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Anthropometric Indices as Determinants of Health Status among Primary School Children in the Delta South-Senatorial District, Delta State, Nigeria



Joseph O. Ogbe
 
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ABSTRACT

Background and Objective: Anthropometric indices provide information on growth rates and body size. They reflect the status of nutrition and therefore of health status. The purpose of this study was to assess the health of primary school children between 6 and 12 years of age in the Delta South-Senatorial District through the use of anthropometric measures [weight, height, body mass index (BMI) and mid-upper-arm circumference (MUAC)]. Materials and Methods: An exploratory design was used for this study. The sample was 480 primary school children. One research question and one hypothesis were used to guide the study. The instruments used were a scale for weighing, a stadiometer and a handheld measuring tape. Participants had their weight, height and mid-upper-arm circumference assessed through weighing and measurement. BMI was calculated from weight and height (kg)/(wt)2. The data analysis consisted of descriptive statistics and multiple regression with alpha at 0.05. Results: In this study, the mean weight of participants was 26.81±2.21 kg, height was 1.21±1.91 m, BMI was 18.36 2.86 and MUAC was 17.71.91; these values were compared with the reference or international standard values for weight (23.08±5.09 kg), height (1.22±0.11 m), BMI (15.08±0.76) and MUAC (19.8±2.82 cm), respectively. The anthropometric indices recorded in this study were significant with reference to WHO and UNICEF international standards. Conclusion: This study found that the anthropometric indices of participants compared favorably with those of their counterparts in other parts of the world. It is recommended that periodic surveillance be carried out to detect defeats and intervention applied if needed.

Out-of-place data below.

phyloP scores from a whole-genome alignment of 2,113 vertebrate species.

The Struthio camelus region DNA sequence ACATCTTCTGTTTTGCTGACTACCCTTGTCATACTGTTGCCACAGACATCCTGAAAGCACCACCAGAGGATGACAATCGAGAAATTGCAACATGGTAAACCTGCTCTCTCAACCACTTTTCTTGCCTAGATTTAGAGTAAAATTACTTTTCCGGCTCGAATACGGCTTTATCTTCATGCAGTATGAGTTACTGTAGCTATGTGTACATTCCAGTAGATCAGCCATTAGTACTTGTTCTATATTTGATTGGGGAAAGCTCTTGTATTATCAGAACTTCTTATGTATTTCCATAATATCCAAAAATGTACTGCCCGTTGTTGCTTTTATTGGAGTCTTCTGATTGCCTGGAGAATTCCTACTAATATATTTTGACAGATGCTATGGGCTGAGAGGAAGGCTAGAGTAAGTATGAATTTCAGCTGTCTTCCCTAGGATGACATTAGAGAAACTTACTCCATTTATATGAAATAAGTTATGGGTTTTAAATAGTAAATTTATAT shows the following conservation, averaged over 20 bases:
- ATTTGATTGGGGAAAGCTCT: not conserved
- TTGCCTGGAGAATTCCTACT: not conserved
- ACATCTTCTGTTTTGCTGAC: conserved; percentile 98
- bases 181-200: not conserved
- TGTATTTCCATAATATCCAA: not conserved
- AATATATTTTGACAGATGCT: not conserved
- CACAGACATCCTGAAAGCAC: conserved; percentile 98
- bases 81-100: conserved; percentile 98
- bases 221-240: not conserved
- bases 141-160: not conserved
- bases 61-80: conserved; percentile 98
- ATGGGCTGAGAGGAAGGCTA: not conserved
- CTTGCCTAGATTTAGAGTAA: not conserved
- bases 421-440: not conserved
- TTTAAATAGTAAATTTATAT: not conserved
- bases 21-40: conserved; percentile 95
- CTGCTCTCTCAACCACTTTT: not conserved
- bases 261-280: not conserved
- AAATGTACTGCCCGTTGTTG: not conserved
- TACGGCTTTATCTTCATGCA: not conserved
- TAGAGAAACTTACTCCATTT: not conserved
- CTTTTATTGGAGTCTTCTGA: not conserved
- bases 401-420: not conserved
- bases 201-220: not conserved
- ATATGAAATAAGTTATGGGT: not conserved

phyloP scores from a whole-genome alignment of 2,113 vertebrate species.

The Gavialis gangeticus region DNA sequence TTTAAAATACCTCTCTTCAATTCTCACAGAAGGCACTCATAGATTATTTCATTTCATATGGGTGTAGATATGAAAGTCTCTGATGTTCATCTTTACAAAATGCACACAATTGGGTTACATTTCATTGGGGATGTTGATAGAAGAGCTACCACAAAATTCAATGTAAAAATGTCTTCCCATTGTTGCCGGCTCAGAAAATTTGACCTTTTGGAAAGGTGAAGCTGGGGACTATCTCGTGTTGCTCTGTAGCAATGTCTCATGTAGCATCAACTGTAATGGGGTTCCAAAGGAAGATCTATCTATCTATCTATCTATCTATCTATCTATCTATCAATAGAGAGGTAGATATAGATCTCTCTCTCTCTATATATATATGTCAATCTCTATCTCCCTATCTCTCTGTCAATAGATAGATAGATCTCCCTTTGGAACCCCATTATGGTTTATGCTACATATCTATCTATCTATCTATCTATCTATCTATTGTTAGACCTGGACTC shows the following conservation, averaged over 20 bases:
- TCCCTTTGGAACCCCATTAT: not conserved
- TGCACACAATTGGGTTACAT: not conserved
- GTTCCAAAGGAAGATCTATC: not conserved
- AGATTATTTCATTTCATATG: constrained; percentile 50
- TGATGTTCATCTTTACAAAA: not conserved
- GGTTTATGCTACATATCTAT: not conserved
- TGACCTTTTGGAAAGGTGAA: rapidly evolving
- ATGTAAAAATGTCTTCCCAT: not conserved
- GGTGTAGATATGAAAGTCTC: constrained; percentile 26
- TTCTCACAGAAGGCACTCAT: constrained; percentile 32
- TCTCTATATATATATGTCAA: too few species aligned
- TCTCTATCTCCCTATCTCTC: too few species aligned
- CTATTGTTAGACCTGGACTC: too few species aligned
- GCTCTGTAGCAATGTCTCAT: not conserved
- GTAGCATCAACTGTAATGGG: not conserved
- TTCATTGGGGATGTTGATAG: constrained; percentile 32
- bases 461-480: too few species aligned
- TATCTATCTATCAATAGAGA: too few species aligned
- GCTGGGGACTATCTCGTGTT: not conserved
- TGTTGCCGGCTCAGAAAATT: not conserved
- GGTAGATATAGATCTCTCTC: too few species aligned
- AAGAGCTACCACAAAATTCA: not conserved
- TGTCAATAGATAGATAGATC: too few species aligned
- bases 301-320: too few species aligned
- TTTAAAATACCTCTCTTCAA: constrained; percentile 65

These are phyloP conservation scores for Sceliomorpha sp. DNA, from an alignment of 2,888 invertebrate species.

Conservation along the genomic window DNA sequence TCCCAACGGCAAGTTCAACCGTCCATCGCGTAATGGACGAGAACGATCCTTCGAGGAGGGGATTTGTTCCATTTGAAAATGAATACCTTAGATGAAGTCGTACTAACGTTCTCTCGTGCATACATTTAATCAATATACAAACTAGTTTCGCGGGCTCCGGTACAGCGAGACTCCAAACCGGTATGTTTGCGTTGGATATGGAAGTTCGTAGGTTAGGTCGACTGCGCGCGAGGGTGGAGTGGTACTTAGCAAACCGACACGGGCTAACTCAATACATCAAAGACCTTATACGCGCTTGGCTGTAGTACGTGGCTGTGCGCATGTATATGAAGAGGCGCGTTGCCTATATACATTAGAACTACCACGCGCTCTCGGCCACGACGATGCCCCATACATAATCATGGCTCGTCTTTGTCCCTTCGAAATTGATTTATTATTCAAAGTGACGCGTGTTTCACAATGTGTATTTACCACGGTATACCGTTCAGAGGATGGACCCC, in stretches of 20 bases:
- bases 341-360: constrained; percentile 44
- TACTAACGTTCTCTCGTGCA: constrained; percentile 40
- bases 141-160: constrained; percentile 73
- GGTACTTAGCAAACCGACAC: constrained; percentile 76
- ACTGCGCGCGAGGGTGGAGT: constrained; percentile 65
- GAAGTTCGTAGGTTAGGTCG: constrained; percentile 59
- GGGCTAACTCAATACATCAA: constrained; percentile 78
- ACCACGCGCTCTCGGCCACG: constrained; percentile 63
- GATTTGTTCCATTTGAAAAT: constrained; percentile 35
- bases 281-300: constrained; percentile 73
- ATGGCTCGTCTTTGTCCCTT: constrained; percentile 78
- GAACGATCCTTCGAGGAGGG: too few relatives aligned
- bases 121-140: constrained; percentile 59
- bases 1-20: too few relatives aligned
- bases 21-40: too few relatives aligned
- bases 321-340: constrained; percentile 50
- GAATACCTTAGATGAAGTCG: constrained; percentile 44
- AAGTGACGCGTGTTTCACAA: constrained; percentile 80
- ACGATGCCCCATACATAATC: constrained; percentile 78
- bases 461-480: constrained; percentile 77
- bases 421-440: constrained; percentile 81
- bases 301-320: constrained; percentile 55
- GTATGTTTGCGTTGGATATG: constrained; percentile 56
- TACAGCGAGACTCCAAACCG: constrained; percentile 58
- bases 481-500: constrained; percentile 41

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  How to cite this article:

Joseph O. Ogbe , 2019. Anthropometric Indices as Determinants of Health Status among Primary School Children in the Delta South-Senatorial District, Delta State, Nigeria. Pakistan Journal of Nutrition, 18: 333-338.

DOI: 10.3923/pjn.2019.333.338

URL: https://scialert.net/abstract/?doi=pjn.2019.333.338
 
Received: April 27, 2018; Accepted: December 05, 2018; Published: March 15, 2019


Copyright: © 2019. This is an open access article distributed under the terms of the creative commons attribution License, which permits unrestricted use, distribution and reproduction in any medium, provided the original author and source are credited.

INTRODUCTION